Either way, I could no longer relax the strong, self-propelling movement of my uterus muscles, and our baby’s head was born. When David returned, he leaned in to reassure me that help was on its way. “I’m scared, I’m so scared, David. Pray for our baby, that it’s safe…our baby is here.” Somewhere between horrified and perplexed, David reached down, and through my red and completely soaked sweatpants, he felt our baby’s head, entirely out of my body.
David sprung into action. “We have to get your pants off,” he said. “My boots, my boots,” was all I could reply. Unfastening my boots at my insistence, he then pulled down my pants. As he did, the shocking sensation overtook me; our baby was entering the world, right now.
“Catch the Baby, Catch the Baby!”
Like a centerfielder calling a fly ball, David responded, “I’ve got the baby. I’ve got the baby.” And there, outside the hospital, in the passenger seat of the car, leaning on my side, our baby was born into my husband’s arms. He caught our precious baby. And in the cold of the January air, our baby cried. Relief overwhelmed me—our baby was crying.
David reassured me with his shaky but confident words, “The baby is here, the baby is strong, the baby is doing well.” “What is it?” I asked from within the car, and David, stunned by the surreality of the moment, looked down at our baby—“It’s a girl!” And, for 10 seconds, we were alone—the three of us together, our family—David and I and our baby girl. We think it was about 7:45AM, but at the time, no one looked at a clock—time seemed to be suspended.
The slow motion moment of our family togetherness faded into reality as a team of people poured out of the hospital—ER and OB physicians and staff. Immediately, they were in action. The OB physician (Quezada) had been scrubbed in to perform a scheduled c-section, so with our call, he came down in his surgical cap, bearing all his instruments. He took the lead. Encouraging David that he was doing a great job holding his new baby girl, the physician clamped and cut her umbilical cord. At the same time, a pediatrician (Foster) was walking by on the way back from a meeting, carrying his coffee and curious about the hectic activities outside the hospital’s front door.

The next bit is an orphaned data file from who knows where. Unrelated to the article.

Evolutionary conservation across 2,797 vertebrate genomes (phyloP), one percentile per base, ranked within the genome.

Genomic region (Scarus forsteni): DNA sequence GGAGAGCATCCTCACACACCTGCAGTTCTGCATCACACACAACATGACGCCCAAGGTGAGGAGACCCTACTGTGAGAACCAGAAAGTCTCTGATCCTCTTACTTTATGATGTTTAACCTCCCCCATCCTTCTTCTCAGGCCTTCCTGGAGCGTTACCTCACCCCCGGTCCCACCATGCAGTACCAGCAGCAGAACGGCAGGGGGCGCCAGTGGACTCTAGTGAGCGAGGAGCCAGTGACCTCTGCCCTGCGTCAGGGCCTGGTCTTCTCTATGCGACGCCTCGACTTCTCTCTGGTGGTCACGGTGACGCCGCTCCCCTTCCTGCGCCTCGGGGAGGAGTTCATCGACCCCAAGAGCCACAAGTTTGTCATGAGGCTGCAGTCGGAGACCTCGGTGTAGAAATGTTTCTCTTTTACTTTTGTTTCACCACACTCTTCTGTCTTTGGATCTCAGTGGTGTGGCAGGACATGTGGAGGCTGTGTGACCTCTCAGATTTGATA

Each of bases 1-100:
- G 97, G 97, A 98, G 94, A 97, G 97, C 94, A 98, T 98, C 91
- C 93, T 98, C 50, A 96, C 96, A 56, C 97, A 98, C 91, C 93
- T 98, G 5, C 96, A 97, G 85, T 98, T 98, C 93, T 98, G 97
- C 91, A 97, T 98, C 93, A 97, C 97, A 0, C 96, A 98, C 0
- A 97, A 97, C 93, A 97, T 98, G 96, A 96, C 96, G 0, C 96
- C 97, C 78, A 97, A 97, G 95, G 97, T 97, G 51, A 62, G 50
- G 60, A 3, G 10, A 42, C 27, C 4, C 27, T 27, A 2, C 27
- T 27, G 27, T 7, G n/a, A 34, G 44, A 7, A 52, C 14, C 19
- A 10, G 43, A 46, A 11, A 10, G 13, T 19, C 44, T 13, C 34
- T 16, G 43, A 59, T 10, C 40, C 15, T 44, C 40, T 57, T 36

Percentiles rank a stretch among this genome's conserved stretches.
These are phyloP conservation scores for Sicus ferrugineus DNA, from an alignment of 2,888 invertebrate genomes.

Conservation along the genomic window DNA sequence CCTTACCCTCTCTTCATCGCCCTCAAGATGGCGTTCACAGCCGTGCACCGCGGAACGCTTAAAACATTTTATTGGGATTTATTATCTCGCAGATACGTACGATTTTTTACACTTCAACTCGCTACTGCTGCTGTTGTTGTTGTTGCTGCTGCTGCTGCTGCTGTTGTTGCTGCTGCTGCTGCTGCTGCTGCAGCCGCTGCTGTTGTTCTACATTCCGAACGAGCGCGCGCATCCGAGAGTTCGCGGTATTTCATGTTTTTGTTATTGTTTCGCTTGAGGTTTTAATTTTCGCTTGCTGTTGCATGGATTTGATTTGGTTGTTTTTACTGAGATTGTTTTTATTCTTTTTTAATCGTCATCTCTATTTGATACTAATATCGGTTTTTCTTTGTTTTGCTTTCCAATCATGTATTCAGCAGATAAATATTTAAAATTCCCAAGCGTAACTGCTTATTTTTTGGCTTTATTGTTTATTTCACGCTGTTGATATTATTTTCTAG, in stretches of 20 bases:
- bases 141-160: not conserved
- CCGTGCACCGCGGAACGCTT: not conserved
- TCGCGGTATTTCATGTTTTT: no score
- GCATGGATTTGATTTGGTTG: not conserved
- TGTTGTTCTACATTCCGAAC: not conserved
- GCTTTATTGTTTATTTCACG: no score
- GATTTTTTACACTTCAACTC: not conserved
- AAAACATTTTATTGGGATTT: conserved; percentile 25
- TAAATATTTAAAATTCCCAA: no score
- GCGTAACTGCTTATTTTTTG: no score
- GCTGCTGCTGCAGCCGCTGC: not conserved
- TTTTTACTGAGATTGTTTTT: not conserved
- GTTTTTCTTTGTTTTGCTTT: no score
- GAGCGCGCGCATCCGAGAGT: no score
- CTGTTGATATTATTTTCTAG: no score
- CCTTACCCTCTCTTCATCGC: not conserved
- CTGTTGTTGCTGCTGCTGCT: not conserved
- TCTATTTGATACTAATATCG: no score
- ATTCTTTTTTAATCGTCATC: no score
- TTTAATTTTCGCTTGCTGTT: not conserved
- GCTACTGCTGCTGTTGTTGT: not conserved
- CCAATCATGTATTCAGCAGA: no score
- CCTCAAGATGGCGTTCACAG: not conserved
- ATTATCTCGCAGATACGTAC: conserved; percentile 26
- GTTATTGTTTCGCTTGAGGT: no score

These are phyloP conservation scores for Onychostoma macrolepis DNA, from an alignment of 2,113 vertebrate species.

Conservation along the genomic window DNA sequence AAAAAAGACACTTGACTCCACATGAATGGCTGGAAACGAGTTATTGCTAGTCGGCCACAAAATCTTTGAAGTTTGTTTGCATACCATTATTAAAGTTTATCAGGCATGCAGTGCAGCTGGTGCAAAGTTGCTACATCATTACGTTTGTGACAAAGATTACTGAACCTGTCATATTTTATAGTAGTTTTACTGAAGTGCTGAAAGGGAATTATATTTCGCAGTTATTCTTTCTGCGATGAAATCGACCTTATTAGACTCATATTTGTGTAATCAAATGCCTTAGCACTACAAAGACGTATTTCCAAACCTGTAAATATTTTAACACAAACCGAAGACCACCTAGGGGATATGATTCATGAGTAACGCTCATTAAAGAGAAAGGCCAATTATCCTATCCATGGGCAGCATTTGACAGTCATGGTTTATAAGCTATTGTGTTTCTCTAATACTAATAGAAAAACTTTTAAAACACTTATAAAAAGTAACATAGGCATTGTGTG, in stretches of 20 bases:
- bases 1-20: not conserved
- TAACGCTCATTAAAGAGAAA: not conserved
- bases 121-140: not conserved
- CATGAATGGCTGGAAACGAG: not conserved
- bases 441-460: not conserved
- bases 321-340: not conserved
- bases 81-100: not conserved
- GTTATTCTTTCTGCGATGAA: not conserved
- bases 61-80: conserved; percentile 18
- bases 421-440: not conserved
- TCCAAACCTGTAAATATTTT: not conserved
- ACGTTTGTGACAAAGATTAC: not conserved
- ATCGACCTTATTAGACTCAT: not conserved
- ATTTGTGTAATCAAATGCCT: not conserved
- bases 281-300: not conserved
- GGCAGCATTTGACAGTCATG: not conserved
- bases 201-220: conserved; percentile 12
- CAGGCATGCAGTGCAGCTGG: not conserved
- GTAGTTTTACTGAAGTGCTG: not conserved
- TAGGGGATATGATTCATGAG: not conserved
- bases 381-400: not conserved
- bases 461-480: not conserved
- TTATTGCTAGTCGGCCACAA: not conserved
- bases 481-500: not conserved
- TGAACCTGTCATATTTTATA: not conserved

Seeing David holding our crying, pink baby in 35-degree weather, he set his coffee aside to grab our little one with warm towels. He, along with David, carried her immediately upstairs to the Labor and Delivery floor to warm and assess her. She was healthy in every way. Back at the car, the OB physician turned his attention to me. On the count of three, he and a corpsman lifted me from the car to the gurney. And, before I knew it, I was wheeled into a Labor & Delivery room, still fully clothed (boots and all!) and quite cold. What seemed like moments later, I had delivered the placenta and was regaining warmth.
As the chaos was winding down and the nurse was attempting, with little success, to chart the experience, David returned holding our baby girl. He had stayed with her as she endured the pokes and prods of her initial assessment. He held her hand as she screamed and consoled her during her first moments of life. He continued to ask the doctors when it would be safe for him to bring the baby to her mama. Once she reached 97 degrees, they allowed him to transport her to my room. At about 8:15 AM, David came in the room carrying our little bundle, swaddled up and desperately trying to stay warm. I held her, and quietly soaked in the experience…this is the gift we have been waiting for, amazing and natural, all at once.
They warmed her under the heat lamps placed next to my bed for a few more minutes until a young corpsman suggested kangaroo warming may be the best remedy for both of us. I was relieved at the idea, and moments later, our little baby was on my chest, finishing warming up and attempting to get her first meal. She had no problems latching and both of us seemed instantly warm. I am not sure what goes through an infant’s mind in the traumatic moments after birth, but at that moment all her physical needs were met, she was warm, comforted, and fed. David snapped a few photos on his iPhone and was right beside us during the entire progression.
We were a family. We are a family.
David & Becky Hammond
Love birth stories? Here’s another: Loving Someone Rare: Lydia’s Birth Story